How did I become an expert in certain areas? How have others always done it? It’s really simpler than you may think and I’m going to reveal it to you in this brief article.

There are three easy steps to becoming an expert:

  1. Choose the Expertise
  2. Make Your Knowledge 90/99
  3. Tell Them What You Know

Let’s look at these three steps individually.

Choose the Expertise

The first step is really the hardest. You wouldn’t think so, would you?

The reason this step is the hardest is because it is the step that the other two are built on. If you ever decide to change your mind about your expertise, it means learning all over again. Therefore, you should put lots of energy into this step.

So, how do you decide on your expertise? Look at what you love and enjoy.

Do you like fishing? Become an expert at bass fishing in the lakes of northern Ohio.

Do you like gardening? Become an expert in growing African flowers in American soil.

Do you like politics? Become an expert in inaugural addresses and their impact on the presidential term.

Notice that I took a generality and made it a specific. You should do this too. I am not just an expert in the field of computers, I also specialize in technical communication skills. I am a general expert in computers/networking and a specialized expert in technical communication skills.

Make Your Knowledge 90/99

I state this when teaching classes on personal growth and I am often asked what I mean. Well, that’s the intention of the statement – to get you to ask.

Here is the answer: You should know more than 90% of the people about your general area of expertise and more than 99% of the people about your specific area of expertise.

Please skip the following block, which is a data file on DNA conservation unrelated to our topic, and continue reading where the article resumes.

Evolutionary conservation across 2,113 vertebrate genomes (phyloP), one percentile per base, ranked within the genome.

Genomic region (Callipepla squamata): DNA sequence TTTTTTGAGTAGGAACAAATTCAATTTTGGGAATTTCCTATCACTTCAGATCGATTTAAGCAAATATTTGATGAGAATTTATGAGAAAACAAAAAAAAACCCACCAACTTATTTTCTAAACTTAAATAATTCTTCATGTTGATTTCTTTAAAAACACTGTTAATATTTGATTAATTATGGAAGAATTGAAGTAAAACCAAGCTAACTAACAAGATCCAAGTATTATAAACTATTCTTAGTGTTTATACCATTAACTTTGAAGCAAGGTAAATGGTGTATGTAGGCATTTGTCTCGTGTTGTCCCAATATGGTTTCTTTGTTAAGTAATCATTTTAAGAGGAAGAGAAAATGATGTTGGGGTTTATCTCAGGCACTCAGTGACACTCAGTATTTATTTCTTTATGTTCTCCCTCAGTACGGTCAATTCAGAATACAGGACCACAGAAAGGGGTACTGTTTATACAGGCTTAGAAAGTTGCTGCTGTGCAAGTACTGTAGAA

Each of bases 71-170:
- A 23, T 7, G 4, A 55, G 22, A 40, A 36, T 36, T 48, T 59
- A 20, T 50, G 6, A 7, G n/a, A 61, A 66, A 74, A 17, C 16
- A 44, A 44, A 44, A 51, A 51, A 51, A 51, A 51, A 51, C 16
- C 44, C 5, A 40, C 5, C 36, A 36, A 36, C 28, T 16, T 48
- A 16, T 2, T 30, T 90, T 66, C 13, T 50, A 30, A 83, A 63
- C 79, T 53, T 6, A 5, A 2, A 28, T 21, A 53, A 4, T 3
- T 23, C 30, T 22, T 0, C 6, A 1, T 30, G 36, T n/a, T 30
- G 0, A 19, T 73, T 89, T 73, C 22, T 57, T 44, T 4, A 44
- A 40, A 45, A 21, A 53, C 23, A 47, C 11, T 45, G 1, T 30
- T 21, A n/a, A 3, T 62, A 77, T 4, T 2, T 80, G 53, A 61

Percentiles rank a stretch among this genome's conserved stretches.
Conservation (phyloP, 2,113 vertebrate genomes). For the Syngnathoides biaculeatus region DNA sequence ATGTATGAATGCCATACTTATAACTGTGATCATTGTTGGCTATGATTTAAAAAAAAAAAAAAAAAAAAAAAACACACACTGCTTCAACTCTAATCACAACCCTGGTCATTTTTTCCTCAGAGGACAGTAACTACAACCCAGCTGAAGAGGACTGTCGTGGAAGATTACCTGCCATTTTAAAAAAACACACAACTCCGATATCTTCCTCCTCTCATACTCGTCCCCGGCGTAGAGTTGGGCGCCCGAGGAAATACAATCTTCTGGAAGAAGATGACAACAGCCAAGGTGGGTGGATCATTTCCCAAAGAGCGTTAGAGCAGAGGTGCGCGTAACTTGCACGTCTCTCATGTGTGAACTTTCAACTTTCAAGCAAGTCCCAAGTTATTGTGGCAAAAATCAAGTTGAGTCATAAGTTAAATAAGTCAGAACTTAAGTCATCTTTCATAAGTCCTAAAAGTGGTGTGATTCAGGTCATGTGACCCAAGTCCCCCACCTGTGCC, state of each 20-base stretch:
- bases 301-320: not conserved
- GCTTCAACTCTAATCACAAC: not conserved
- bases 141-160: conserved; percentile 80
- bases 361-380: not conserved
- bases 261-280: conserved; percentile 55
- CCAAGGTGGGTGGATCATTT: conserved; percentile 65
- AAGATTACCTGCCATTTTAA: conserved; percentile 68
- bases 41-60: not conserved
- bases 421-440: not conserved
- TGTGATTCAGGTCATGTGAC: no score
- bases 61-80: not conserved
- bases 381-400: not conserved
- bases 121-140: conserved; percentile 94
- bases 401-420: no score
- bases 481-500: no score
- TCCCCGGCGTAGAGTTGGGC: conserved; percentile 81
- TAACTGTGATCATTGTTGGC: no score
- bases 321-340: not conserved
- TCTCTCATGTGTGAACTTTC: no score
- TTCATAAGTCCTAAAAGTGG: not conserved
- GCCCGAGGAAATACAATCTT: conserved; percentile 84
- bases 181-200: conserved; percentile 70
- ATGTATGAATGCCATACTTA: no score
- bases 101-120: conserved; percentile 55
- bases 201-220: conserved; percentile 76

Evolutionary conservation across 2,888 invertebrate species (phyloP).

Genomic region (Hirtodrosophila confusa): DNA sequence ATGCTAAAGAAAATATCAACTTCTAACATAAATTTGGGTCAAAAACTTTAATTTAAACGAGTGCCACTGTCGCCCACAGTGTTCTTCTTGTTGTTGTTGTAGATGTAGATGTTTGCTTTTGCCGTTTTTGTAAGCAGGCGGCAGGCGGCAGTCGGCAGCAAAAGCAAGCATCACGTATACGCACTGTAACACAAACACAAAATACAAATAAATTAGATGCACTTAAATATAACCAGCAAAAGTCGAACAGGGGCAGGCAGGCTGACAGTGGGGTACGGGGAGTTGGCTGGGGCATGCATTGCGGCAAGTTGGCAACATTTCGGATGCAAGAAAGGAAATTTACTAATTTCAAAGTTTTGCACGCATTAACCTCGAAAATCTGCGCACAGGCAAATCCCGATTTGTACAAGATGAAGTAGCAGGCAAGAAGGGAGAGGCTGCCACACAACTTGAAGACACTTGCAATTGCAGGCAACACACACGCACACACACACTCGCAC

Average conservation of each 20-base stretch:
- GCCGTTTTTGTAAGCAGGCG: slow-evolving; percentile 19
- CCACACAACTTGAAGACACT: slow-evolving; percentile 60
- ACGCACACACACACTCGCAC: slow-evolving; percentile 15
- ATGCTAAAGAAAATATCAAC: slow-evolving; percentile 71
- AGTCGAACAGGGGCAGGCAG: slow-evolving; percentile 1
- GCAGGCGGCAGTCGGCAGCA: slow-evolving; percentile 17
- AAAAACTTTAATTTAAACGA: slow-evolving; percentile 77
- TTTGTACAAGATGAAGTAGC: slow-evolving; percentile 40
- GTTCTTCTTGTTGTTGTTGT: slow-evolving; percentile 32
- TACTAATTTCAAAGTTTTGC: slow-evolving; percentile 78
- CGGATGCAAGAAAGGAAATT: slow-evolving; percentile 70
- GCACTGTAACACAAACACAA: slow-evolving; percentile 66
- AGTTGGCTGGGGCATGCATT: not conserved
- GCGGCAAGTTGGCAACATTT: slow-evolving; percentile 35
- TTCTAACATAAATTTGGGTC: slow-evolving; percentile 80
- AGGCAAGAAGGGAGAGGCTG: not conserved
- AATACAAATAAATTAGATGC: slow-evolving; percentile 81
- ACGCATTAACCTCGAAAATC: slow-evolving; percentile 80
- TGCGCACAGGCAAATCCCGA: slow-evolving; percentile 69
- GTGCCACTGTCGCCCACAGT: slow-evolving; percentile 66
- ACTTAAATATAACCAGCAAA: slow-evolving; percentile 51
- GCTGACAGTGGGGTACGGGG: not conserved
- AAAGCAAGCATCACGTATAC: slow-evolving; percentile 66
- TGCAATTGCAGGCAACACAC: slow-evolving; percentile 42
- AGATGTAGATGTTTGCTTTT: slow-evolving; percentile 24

Remember that I am a computer expert specializing in technical communication skills. I know more than 90% of the people when it comes to computers, but I know more than 99% of the people when it comes to technical communication skills.

How do you accomplish this level of knowledge? Read, read and then read some more. Go to training classes. Read at least 5 books on the topic. Subscribe to and read 2 or 3 magazines on the topic. Attend 2 training classes per year on the topic. Get experience with the topic.

If you do these things, you will definitely be a 90/99!

Tell Them What You Know

You have to tell people what you know or they won’t know you know.. ya know?

The easiest way to tell your peers and managers (or anyone else) what you know is to put it in writing. Write tips and articles for the company employees (like the one you’re reading and enjoying now).

Depending on your desired goal, you may consider writing magazine articles and offering them for free to various publications. Start a blog on the area you’ve chosen. These days, it’s one of the most powerful ways to become known as an authoritative expert. You may even decide to go for the gold and write that book!


If people look at you as an expert, they will respect your opinion much more. As a matter of fact, if they don’t look at you as an expert, they probably won’t even listen to what you have to say.

In order to become an expert you must first determine the area of expertise you desire. Then come up with a specific area of that expertise to become even more knowledgeable in.

Focus on the 90/99 rule. Make sure you know more than 90% of the people in your general expertise and more than 99% of the people in your specialized area of expertise.